Beyond the Text: The Significance of the Anti-Counterfeiting Trade Agreement
The Anti-Counterfeiting Trade Agreement (ACTA) aims to combat the proliferation of counterfeit and pirated goods 'through enhanced international cooperation and more effective international enforcement'. Despite news reports and academic commentary to the contrary, the first part of this article demonstrates that the finalized version of the ACTA does not meaningfully enhance the international intellectual property (IP) law framework as it relates to international cooperation or international enforcement and therefore does not pose a substantial risk to the public or to domestic sovereignty. This is not to say that the ACTA does not have value; the second part of the article argues that the real significance of the ACTA lies not in its textual obligations but more in the effect it will potentially have as a starting point in multilateral and bilateral trade negotiations, as an alternative forum for IP rulemaking and on the 'governance' of international IP more generally. The Author 2012. Published by Oxford University Press. All rights reserved., Oxford University Press.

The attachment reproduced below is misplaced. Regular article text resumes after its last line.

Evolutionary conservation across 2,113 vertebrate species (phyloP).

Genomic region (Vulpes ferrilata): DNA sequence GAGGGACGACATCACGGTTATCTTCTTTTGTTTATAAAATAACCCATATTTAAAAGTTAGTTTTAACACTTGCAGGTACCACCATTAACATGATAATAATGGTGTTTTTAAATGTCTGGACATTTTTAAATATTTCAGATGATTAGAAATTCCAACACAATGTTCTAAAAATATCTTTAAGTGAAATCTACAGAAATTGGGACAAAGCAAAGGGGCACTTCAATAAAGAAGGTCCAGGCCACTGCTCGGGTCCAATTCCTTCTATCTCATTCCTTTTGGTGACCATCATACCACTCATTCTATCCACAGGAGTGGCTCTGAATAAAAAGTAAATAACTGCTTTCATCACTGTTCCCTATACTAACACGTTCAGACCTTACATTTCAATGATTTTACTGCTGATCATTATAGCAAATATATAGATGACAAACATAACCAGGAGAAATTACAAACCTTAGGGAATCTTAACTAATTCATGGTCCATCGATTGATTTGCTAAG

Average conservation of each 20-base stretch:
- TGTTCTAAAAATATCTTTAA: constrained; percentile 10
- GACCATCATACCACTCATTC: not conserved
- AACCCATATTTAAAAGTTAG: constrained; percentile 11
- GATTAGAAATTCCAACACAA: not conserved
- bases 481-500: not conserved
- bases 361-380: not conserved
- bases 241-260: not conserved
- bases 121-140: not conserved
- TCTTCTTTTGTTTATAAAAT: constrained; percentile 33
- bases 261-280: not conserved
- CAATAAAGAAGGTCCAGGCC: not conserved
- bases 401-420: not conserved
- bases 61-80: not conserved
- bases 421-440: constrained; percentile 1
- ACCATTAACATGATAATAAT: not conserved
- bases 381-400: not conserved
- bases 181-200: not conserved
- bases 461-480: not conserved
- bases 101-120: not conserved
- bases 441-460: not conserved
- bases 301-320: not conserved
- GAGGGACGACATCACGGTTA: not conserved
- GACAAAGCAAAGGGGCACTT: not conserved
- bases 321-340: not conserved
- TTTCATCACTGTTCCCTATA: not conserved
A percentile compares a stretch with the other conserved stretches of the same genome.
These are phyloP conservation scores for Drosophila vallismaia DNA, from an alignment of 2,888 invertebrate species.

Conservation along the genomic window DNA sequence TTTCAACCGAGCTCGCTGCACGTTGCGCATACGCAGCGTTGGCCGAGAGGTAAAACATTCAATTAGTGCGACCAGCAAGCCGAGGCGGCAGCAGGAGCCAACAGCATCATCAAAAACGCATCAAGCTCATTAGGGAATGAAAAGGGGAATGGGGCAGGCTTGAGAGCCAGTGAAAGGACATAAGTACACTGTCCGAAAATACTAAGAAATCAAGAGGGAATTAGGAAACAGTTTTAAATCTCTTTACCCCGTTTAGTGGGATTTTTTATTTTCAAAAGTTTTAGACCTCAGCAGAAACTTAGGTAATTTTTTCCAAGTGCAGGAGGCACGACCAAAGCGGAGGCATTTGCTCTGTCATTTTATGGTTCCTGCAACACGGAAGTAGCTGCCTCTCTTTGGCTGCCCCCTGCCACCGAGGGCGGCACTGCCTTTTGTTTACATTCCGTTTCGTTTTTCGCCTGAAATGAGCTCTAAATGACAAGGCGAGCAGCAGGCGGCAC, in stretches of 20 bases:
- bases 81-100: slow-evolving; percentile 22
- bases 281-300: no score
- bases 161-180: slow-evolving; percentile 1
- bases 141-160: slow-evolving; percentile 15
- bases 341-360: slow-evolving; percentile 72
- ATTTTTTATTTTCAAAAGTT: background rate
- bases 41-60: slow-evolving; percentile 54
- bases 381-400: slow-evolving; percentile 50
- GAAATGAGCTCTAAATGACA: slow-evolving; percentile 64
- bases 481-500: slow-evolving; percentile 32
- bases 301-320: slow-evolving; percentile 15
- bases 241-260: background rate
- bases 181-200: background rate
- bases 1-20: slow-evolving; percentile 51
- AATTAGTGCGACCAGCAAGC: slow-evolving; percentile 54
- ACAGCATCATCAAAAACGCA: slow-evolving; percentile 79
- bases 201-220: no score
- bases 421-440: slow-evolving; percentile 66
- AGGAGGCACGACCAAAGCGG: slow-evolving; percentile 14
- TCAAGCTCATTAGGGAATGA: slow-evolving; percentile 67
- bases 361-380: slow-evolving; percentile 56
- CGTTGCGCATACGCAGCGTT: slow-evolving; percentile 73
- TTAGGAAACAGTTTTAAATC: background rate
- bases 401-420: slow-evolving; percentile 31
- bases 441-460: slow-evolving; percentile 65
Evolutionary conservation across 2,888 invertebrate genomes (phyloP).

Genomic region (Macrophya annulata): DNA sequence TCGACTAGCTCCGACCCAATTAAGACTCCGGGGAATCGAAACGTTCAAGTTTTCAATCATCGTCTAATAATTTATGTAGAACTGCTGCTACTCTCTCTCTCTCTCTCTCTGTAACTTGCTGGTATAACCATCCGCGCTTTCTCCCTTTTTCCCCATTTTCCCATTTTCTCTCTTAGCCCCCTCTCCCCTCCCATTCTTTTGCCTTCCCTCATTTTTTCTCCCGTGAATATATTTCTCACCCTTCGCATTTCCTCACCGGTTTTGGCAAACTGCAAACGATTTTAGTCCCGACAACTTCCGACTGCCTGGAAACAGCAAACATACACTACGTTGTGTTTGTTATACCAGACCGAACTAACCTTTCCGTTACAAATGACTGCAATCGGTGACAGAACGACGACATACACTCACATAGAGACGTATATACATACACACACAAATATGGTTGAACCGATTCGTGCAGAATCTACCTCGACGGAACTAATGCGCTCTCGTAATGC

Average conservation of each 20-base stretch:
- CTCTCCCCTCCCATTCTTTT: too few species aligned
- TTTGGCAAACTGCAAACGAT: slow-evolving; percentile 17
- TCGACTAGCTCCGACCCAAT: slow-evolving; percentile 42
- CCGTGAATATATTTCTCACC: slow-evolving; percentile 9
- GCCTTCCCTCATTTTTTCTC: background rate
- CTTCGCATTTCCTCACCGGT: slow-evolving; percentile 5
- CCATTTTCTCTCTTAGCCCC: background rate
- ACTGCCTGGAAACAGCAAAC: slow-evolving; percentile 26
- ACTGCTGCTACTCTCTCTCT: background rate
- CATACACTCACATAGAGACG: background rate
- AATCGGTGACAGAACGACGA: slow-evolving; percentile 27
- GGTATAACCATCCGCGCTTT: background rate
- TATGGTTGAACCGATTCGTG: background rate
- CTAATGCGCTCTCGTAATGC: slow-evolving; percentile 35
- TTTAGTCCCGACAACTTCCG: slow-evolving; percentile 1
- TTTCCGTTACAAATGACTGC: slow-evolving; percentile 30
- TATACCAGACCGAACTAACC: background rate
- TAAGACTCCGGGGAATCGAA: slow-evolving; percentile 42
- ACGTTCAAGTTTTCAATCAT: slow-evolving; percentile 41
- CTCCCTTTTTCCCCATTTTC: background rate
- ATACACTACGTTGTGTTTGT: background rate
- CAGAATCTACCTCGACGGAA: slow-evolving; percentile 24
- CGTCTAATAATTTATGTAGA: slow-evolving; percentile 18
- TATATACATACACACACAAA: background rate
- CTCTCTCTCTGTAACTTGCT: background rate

Volume (Year): 15 (2012)
Issue (Month): 2 (June)
|Contact details of provider:|| Postal: |
Fax: 01865 267 985
Web page: http://www.jiel.oupjournals.org/
|Order Information:||Web: http://www.oup.co.uk/journals|
When requesting a correction, please mention this item's handle: RePEc:oup:jieclw:v:15:y:2012:i:2:p:361-390. See general information about how to correct material in RePEc.
For technical questions regarding this item, or to correct its authors, title, abstract, bibliographic or download information, contact: (Oxford University Press)or (Christopher F. Baum)
If references are entirely missing, you can add them using this form.